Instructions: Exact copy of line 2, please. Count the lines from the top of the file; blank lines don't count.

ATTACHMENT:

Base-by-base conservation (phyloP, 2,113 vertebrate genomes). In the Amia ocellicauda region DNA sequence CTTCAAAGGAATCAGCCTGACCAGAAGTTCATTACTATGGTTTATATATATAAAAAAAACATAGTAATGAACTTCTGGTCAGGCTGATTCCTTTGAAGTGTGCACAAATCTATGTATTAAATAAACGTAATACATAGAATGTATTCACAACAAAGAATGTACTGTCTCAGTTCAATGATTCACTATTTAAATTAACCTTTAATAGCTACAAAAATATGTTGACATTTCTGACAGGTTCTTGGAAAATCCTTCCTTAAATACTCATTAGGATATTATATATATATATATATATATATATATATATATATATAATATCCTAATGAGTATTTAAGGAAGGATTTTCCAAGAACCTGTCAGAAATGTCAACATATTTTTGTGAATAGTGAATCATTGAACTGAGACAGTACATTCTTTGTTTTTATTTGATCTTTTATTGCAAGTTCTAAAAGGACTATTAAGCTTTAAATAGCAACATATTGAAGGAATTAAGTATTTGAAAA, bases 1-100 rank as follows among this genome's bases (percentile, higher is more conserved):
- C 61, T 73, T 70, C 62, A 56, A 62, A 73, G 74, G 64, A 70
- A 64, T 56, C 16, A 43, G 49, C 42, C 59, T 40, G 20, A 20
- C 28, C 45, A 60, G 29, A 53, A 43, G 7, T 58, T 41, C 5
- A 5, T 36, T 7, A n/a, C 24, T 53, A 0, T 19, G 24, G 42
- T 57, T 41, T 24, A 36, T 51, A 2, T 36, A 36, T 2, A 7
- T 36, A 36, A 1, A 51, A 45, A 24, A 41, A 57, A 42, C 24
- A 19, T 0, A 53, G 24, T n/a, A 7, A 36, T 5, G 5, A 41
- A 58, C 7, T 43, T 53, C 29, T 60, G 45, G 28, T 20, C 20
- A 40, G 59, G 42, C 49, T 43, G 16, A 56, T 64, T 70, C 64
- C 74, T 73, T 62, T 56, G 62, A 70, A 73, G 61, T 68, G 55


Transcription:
- C 61, T 73, T 70, C 62, A 56, A 62, A 73, G 74, G 64, A 70